Border Patrol and other officials are overwhelmed at handling the crisis at the border, and it's not so much because of the policies President Joe Biden put into play when he took office, but more about the ones he took away that were already in place, Ken Cuccinelli, the former deputy secretary for the Department of Homeland Security, said Wednesday.
"His announcement that he would do that, including such very basic things as stopping or reducing dramatically the deportations back home of illegal aliens, when they know they'll be accepted here, why not come," Cuccinelli told Fox Business's Maria Bartiromo, who aired her show from the border in Texas.
The retraction of former President Donald Trump's remain in Mexico program, which mandated migrants wait in Mexico while their asylum status was being determined, is the main program whose loss is driving the migrant influx, Cuccinelli said
"If you go through the list, it was the number-one deterrent and operational program assisting stopping illegal immigration," said Cuccinelli.
In addition, Title 42 expulsions, which are removals by the U.S. government of people who were recently in a country where a communicable disease was present were an important deterrent after the coronavirus pandemic began, said Cuccinelli.
"It's not out of immigration law; it's out of public health law," said Cuccinelli. "What we did with that was even though we had a crisis level invasion going on, 2,000 people a day which seemed bad at the time, we were turning 85% and 90% of them back around to Mexico without ever coming into Border Patrol facilities."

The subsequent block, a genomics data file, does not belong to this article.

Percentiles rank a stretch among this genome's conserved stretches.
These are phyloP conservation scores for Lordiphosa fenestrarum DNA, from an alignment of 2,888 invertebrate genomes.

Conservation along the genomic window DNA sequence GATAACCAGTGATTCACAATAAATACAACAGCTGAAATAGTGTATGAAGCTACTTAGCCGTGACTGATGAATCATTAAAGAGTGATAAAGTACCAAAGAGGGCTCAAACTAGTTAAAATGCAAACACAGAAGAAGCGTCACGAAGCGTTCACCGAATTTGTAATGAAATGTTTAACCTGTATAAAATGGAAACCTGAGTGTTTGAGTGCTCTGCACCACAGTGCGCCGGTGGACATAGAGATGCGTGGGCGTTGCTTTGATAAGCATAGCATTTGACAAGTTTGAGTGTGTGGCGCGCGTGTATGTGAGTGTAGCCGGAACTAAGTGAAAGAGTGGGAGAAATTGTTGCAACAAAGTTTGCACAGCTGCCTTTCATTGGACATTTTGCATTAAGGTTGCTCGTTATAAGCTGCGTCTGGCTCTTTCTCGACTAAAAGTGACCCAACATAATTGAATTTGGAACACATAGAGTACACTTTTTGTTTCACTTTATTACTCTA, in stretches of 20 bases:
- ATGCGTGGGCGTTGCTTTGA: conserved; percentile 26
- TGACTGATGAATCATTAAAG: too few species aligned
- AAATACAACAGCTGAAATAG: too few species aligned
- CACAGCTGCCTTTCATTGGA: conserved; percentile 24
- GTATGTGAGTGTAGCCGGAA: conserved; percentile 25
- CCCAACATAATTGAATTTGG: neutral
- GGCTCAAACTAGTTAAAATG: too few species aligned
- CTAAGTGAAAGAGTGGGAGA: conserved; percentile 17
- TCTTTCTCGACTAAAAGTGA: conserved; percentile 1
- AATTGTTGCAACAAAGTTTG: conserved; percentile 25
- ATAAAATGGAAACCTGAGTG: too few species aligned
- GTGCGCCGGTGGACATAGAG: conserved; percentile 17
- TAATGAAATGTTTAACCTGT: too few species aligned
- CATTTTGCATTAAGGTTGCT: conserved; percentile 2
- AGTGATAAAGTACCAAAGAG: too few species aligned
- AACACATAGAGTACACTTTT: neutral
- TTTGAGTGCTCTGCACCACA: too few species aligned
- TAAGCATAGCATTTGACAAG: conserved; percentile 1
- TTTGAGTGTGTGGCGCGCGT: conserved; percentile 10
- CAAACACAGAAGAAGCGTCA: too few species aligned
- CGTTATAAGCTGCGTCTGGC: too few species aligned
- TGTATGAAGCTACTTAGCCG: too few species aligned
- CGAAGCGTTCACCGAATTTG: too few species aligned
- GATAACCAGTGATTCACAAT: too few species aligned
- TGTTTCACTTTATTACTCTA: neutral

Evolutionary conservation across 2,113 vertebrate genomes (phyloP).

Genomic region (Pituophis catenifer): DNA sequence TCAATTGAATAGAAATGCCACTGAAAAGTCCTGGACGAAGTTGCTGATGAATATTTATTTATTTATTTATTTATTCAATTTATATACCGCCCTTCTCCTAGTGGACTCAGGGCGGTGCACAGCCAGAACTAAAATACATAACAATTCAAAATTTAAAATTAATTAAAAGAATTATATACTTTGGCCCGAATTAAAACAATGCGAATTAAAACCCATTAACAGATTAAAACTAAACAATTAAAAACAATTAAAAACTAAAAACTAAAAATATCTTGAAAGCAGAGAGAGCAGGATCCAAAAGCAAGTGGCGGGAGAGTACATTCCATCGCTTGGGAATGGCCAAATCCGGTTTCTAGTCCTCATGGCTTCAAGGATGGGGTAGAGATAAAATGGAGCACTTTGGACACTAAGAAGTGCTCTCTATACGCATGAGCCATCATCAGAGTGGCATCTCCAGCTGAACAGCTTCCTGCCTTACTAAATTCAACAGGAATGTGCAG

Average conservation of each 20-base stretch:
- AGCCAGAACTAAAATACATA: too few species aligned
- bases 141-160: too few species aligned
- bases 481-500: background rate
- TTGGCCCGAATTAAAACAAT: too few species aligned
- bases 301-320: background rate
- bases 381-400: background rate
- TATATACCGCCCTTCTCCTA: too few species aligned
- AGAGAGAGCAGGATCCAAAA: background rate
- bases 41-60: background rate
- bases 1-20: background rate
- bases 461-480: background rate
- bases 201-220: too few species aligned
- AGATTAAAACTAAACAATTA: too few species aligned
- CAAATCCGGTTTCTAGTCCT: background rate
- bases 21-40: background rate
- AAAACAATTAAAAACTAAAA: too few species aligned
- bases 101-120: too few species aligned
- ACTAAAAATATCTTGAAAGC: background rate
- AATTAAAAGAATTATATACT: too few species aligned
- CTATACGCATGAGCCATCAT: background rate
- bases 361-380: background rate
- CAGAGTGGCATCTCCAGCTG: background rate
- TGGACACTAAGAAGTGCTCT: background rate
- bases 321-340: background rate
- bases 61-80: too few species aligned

That, he said, "helped protect our Border Patrol and it kept (migrants) out of the United States of America."
But now, with Biden, "we have this nanny state type of administration on the coronavirus for all Americans but not for illegal aliens," said Cuccinelli.
"They don't seem to care about the coronavirus," but still, the pandemic was the excuse Vice President Kamala Harris used in TV interviews for not coming to the border, he added.
"She's been vaccinated," Cuccinelli said. "It's ridiculous. It takes the idea of a double standard to new heights under this administration. The hypocrisy is unbelievable and it isn't happening in a vacuum. It's connected to other things, like the amnesty in the House and the voting bill where they will register to vote all these people as they come in contact with state databases."
Meanwhile, Sens. Kyrsten Sinema, D-Ariz., and John Cornyn, R-Texas, have introduced bipartisan legislation that calls for opening more regional centers that would screen and process asylum seekers in hopes of easing the border situation, and Cuccinelli said it is fine to seek more efficiency, "so long as you keep the legal standard."
However, he said the call for additional centers means "funding failure."
"There is nothing in the bill that I am aware of that forces the administration to actually enforce the law, actually deport illegal aliens, or reverse any of the reversing of the Trump policies," he said. "If you're just going to finance failure, all you do is make them bring illegals in faster rather than stopping them from coming in. So the basic concept of the bill is flawed. I hope they'll rethink it."
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